Take in contrast an attending who found out I had just come back from my PhD, would take me into patients’ rooms and pimp me on (in hindsight) pretty advanced topics that I either had not relearned yet or had never learned altogether. As the pimping never occured without patients present and there was never any teaching whatsoever, I very quickly realized what the purpose of the pimping was. As a side note, I resolved the situation by quickly saying “I don’t know” when pimped on something I couldn’t answer. Once I stopped struggling in front of the patients to come up with an answer I didn’t know, the attending stopped pimping me.

    Take that how you will. One attending has become a lifelong mentor and friend: writing many papers together, having beers and bbq-ing together. One attending, well, I don’t even know what happened to that attending.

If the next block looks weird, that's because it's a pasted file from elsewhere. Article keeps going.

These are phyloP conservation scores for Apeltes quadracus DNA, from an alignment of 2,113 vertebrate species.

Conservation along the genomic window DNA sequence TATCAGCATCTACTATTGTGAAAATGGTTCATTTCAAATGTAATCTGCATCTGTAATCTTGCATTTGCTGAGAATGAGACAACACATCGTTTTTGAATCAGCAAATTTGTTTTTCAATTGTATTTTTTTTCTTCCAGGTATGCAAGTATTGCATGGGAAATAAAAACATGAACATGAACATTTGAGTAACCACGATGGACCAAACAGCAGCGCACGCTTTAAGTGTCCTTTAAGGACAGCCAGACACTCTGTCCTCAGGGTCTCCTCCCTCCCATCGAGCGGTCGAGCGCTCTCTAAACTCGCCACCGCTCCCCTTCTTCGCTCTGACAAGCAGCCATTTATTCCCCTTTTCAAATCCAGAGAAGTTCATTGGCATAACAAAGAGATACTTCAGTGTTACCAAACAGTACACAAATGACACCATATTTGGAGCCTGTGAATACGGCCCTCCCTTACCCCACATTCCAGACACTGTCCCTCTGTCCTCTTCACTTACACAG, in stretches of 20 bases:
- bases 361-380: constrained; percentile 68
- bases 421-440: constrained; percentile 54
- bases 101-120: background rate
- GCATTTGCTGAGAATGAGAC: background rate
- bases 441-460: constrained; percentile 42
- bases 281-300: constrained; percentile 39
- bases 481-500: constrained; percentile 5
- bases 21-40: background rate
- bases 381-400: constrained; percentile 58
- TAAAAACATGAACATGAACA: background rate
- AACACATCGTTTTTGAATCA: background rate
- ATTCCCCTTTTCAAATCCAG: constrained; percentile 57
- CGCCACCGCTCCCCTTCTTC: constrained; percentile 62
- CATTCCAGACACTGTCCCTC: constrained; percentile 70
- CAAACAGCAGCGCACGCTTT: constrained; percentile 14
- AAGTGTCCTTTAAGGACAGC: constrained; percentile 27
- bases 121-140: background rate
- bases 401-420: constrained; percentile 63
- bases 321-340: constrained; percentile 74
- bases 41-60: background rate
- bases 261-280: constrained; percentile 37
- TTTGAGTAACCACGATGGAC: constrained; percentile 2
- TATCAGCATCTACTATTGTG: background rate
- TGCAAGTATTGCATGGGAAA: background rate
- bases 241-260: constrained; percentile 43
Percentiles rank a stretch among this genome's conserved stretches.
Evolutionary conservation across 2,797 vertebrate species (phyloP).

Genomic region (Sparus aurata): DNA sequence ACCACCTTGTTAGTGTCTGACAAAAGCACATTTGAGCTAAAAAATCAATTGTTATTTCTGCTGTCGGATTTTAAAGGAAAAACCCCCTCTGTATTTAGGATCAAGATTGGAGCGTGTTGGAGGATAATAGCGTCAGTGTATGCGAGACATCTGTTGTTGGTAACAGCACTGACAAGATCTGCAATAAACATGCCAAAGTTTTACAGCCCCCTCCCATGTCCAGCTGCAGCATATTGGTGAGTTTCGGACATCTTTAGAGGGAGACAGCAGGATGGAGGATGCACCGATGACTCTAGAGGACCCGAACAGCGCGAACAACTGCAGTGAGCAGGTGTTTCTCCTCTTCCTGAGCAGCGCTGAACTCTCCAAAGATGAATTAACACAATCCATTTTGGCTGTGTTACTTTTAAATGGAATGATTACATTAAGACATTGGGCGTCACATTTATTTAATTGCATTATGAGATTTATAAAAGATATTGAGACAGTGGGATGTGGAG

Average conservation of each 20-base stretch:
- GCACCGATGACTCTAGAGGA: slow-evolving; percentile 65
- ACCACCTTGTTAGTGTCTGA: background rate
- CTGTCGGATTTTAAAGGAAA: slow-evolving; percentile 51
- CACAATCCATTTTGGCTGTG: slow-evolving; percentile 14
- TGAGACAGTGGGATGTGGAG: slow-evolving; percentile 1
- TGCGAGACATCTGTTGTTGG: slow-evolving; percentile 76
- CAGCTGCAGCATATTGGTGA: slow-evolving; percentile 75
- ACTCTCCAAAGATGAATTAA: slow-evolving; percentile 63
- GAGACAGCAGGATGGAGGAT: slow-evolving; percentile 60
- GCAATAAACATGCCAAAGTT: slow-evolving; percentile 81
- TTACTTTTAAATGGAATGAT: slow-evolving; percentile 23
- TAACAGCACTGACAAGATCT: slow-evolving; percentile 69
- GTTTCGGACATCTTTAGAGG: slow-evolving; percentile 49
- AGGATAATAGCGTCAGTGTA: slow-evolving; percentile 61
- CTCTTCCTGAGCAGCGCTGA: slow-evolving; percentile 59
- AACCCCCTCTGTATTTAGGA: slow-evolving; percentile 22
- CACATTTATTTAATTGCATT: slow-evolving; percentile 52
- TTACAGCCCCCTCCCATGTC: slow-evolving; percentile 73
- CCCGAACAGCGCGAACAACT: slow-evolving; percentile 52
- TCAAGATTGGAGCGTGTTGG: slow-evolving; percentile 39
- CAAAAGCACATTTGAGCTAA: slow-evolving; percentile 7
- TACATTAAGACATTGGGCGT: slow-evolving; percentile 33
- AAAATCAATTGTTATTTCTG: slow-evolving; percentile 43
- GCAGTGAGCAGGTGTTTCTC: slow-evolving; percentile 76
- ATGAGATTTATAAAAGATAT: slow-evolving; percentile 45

2. mudphudder on May 7th, 2009 at 4:21 pm
  3. I think learning to say “I don’t know” quickly (when you actually don’t know the answer) will decrease any pain that is associated with pimping.

  4. DrBadger on May 7th, 2009 at 5:13 pm
  5. I don’t necessarily agree with Dr. Badger. I think in situations where the purpose of the pimping is for learning purposes, sometimes it is worth trying to verbally reason out the answer. Even if one doesn’t know the exact answer, I’ve found that getting into the ballpark through reasoning can score a lot of points and demonstrate one’s strength of mind, if not one’s fund of knowledge. I don’t think one should be averse to the pain of pimping because that pain is a good motivator for learning. Moreover, that pain has permanently scarred the answer to many of those questions on my brain :-)